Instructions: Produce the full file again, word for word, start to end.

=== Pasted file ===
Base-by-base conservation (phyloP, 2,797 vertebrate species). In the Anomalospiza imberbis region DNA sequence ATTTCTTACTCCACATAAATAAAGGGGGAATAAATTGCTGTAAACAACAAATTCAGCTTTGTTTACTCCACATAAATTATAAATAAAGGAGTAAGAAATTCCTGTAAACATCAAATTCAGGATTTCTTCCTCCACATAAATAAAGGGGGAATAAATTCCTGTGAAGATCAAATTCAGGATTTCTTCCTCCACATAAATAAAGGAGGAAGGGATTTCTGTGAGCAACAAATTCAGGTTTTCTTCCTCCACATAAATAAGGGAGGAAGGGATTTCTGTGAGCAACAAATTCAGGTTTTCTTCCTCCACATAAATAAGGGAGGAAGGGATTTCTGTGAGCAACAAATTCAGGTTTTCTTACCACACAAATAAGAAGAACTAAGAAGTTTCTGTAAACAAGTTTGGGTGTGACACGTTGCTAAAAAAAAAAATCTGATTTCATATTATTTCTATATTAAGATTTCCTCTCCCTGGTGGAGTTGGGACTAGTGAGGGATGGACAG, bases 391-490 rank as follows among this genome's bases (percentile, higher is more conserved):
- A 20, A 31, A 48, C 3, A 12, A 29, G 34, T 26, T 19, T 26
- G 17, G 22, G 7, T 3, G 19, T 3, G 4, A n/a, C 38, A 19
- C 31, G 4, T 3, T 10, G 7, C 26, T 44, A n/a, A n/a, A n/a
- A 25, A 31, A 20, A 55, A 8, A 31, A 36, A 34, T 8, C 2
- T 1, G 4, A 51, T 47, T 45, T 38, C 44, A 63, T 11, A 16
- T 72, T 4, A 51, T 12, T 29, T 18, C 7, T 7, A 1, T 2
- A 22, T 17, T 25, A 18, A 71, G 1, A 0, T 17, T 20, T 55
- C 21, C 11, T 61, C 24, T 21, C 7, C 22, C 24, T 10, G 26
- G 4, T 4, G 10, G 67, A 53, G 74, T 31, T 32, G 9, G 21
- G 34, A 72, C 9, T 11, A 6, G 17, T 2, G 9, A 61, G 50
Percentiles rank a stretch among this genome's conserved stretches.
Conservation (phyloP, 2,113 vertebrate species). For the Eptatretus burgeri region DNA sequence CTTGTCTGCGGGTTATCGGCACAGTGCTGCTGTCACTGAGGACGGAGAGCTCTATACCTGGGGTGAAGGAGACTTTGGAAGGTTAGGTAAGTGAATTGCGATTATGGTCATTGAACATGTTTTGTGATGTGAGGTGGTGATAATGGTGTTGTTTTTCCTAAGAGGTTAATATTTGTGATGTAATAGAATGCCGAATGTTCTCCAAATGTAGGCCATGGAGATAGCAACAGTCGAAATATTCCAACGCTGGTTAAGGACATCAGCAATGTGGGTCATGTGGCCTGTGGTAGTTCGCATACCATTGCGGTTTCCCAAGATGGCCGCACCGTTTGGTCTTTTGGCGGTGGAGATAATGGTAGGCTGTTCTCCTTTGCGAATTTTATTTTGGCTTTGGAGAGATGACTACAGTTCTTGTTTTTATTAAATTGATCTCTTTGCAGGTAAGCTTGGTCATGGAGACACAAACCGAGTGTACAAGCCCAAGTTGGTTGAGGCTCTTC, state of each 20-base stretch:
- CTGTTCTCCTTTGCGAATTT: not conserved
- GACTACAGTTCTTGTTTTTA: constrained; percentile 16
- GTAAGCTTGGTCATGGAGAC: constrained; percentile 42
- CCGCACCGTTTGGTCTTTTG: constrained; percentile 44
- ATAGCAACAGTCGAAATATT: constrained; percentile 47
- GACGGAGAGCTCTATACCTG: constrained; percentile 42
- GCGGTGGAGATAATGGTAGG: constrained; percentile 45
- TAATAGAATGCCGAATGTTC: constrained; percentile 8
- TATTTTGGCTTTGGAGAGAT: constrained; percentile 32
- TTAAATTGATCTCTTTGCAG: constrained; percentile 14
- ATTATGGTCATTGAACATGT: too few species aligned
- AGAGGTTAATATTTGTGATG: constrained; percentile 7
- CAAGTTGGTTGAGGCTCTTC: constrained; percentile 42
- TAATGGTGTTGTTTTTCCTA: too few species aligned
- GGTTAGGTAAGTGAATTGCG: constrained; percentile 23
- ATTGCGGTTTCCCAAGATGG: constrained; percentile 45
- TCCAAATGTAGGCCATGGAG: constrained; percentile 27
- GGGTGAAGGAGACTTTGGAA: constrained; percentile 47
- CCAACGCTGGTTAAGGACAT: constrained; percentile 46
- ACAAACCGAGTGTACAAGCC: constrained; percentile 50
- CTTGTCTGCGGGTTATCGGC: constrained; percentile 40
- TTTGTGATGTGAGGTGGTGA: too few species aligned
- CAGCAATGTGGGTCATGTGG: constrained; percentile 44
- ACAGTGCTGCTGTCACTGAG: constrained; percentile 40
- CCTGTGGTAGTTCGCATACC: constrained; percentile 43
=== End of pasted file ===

Base-by-base conservation (phyloP, 2,797 vertebrate species). In the Anomalospiza imberbis region DNA sequence ATTTCTTACTCCACATAAATAAAGGGGGAATAAATTGCTGTAAACAACAAATTCAGCTTTGTTTACTCCACATAAATTATAAATAAAGGAGTAAGAAATTCCTGTAAACATCAAATTCAGGATTTCTTCCTCCACATAAATAAAGGGGGAATAAATTCCTGTGAAGATCAAATTCAGGATTTCTTCCTCCACATAAATAAAGGAGGAAGGGATTTCTGTGAGCAACAAATTCAGGTTTTCTTCCTCCACATAAATAAGGGAGGAAGGGATTTCTGTGAGCAACAAATTCAGGTTTTCTTCCTCCACATAAATAAGGGAGGAAGGGATTTCTGTGAGCAACAAATTCAGGTTTTCTTACCACACAAATAAGAAGAACTAAGAAGTTTCTGTAAACAAGTTTGGGTGTGACACGTTGCTAAAAAAAAAAATCTGATTTCATATTATTTCTATATTAAGATTTCCTCTCCCTGGTGGAGTTGGGACTAGTGAGGGATGGACAG, bases 391-490 rank as follows among this genome's bases (percentile, higher is more conserved):
- A 20, A 31, A 48, C 3, A 12, A 29, G 34, T 26, T 19, T 26
- G 17, G 22, G 7, T 3, G 19, T 3, G 4, A n/a, C 38, A 19
- C 31, G 4, T 3, T 10, G 7, C 26, T 44, A n/a, A n/a, A n/a
- A 25, A 31, A 20, A 55, A 8, A 31, A 36, A 34, T 8, C 2
- T 1, G 4, A 51, T 47, T 45, T 38, C 44, A 63, T 11, A 16
- T 72, T 4, A 51, T 12, T 29, T 18, C 7, T 7, A 1, T 2
- A 22, T 17, T 25, A 18, A 71, G 1, A 0, T 17, T 20, T 55
- C 21, C 11, T 61, C 24, T 21, C 7, C 22, C 24, T 10, G 26
- G 4, T 4, G 10, G 67, A 53, G 74, T 31, T 32, G 9, G 21
- G 34, A 72, C 9, T 11, A 6, G 17, T 2, G 9, A 61, G 50
Percentiles rank a stretch among this genome's conserved stretches.
Conservation (phyloP, 2,113 vertebrate species). For the Eptatretus burgeri region DNA sequence CTTGTCTGCGGGTTATCGGCACAGTGCTGCTGTCACTGAGGACGGAGAGCTCTATACCTGGGGTGAAGGAGACTTTGGAAGGTTAGGTAAGTGAATTGCGATTATGGTCATTGAACATGTTTTGTGATGTGAGGTGGTGATAATGGTGTTGTTTTTCCTAAGAGGTTAATATTTGTGATGTAATAGAATGCCGAATGTTCTCCAAATGTAGGCCATGGAGATAGCAACAGTCGAAATATTCCAACGCTGGTTAAGGACATCAGCAATGTGGGTCATGTGGCCTGTGGTAGTTCGCATACCATTGCGGTTTCCCAAGATGGCCGCACCGTTTGGTCTTTTGGCGGTGGAGATAATGGTAGGCTGTTCTCCTTTGCGAATTTTATTTTGGCTTTGGAGAGATGACTACAGTTCTTGTTTTTATTAAATTGATCTCTTTGCAGGTAAGCTTGGTCATGGAGACACAAACCGAGTGTACAAGCCCAAGTTGGTTGAGGCTCTTC, state of each 20-base stretch:
- CTGTTCTCCTTTGCGAATTT: not conserved
- GACTACAGTTCTTGTTTTTA: constrained; percentile 16
- GTAAGCTTGGTCATGGAGAC: constrained; percentile 42
- CCGCACCGTTTGGTCTTTTG: constrained; percentile 44
- ATAGCAACAGTCGAAATATT: constrained; percentile 47
- GACGGAGAGCTCTATACCTG: constrained; percentile 42
- GCGGTGGAGATAATGGTAGG: constrained; percentile 45
- TAATAGAATGCCGAATGTTC: constrained; percentile 8
- TATTTTGGCTTTGGAGAGAT: constrained; percentile 32
- TTAAATTGATCTCTTTGCAG: constrained; percentile 14
- ATTATGGTCATTGAACATGT: too few species aligned
- AGAGGTTAATATTTGTGATG: constrained; percentile 7
- CAAGTTGGTTGAGGCTCTTC: constrained; percentile 42
- TAATGGTGTTGTTTTTCCTA: too few species aligned
- GGTTAGGTAAGTGAATTGCG: constrained; percentile 23
- ATTGCGGTTTCCCAAGATGG: constrained; percentile 45
- TCCAAATGTAGGCCATGGAG: constrained; percentile 27
- GGGTGAAGGAGACTTTGGAA: constrained; percentile 47
- CCAACGCTGGTTAAGGACAT: constrained; percentile 46
- ACAAACCGAGTGTACAAGCC: constrained; percentile 50
- CTTGTCTGCGGGTTATCGGC: constrained; percentile 40
- TTTGTGATGTGAGGTGGTGA: too few species aligned
- CAGCAATGTGGGTCATGTGG: constrained; percentile 44
- ACAGTGCTGCTGTCACTGAG: constrained; percentile 40
- CCTGTGGTAGTTCGCATACC: constrained; percentile 43